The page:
SHARE

Musician Nora An finds happiness and community with Maine Youth Rock Orchestra

“It’s taught me to become a different person. I become very sassy on stage. I become Beyonce,” says Nora An, a violist with Maine Youth Rock Orchestra. An, who’s 16 and a student at Baxter Academy, started playing viola nine years ago. “I was asked to choose (an instrument) in third grade, so I picked viola,” she says. “I liked that I hadn’t heard it before.”

She started playing in the beginner MYRO ensemble three years ago, but director and founder Kevin Oates quickly pulled her aside. “He asked me if I minded staying after to play with the actual rock orchestra, so I began attending rehearsals,” An says.

Nora An, 16, plays viola in the Maine Youth Rock Orchestra and says the community she’s found in MYRO and her own learnings along the way have helped her manage deep anxiety and depression. Photo by Lauryn Hottinger

While An is now “in the happiest place I’ve ever been,” her path has been fraught with personal challenges, including an ongoing struggle with deep anxiety and depression. “From eighth to tenth grade, I was obsessed with people’s thoughts about me,” she says. However, MYRO’s emphasis on performance and musicianship has given her “something to focus on. The music isn’t incredibly hard. The real work is in training to be a pro musician.”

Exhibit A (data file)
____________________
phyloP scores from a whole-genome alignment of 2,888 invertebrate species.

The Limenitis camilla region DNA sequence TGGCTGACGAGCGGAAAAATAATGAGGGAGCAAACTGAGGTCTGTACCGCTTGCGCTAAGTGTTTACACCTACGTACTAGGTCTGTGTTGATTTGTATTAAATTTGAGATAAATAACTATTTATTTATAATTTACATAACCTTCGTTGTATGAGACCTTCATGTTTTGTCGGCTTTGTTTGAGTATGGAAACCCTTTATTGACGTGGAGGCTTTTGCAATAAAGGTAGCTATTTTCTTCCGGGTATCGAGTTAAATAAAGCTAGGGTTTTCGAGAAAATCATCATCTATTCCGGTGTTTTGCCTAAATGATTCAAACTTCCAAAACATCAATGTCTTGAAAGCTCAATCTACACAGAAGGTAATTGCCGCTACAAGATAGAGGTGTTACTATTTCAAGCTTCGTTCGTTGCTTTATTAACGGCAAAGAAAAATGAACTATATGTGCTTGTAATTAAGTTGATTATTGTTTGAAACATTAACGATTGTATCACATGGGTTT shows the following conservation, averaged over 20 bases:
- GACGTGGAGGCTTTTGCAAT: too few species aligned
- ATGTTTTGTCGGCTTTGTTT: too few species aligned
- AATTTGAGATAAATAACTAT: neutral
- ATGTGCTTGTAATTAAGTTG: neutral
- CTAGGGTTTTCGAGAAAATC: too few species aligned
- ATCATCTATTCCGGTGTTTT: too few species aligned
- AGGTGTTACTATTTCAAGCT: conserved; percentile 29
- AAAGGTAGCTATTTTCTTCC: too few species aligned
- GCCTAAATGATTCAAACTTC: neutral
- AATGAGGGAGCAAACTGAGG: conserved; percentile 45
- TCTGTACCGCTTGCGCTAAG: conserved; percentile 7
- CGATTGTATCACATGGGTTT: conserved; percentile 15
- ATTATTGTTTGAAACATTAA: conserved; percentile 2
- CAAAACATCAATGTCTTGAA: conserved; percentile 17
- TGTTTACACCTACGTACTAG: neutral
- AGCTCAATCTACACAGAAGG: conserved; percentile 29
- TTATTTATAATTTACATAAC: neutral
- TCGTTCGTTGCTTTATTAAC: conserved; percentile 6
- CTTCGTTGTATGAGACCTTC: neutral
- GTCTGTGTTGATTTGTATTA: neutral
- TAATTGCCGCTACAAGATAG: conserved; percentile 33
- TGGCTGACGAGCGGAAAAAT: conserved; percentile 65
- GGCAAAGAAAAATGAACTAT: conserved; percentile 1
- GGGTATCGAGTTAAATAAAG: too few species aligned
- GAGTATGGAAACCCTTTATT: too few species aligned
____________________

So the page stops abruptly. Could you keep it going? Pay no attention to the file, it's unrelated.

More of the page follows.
Pro indeed. Maine Youth Rock Orchestra has toured regionally with groups like The Ballroom Thieves and recently accompanied Daniel Bernard Roumain at Merrill Auditorium in Portland. In addition to encouraging the development of a stage persona through which she can step outside of her troubles and exist in the moment, MYRO has given An the gift of community. “They are the most accepting people I have ever met,” she says. “I love them so much.”

Photo by Lauryn Hottinger

An’s anxiety can rear its head during periods of intense activity and stress, but she credits the support of her MYRO community and her experience with self-soothing to get her through. “I definitely had bad moments on tour,” she says. “But I’ve been doing this a long time. I know how to handle it now.”

What does the future hold for this promising young musician? “I’m very interested in science. I’m going to continue being a musician—it’s an integral part of who I am—but it’s not something I can do for work.” She plans instead to study zoology.

As someone who has learned to manage her difficulties through art, An offers sage advice to anyone seeking a healing outlet: “If you want to try painting, paint something. Don’t expect to fall in love with something right away. Have fun with it. If you love it, keep doing it.”

Chelsea Terris Scott is a writer based in Portland, Maine. She is deeply inspired by the incredible girls she has been able to speak with for this issue.

LEAVE A REPLY

Please enter your comment!
Please enter your name here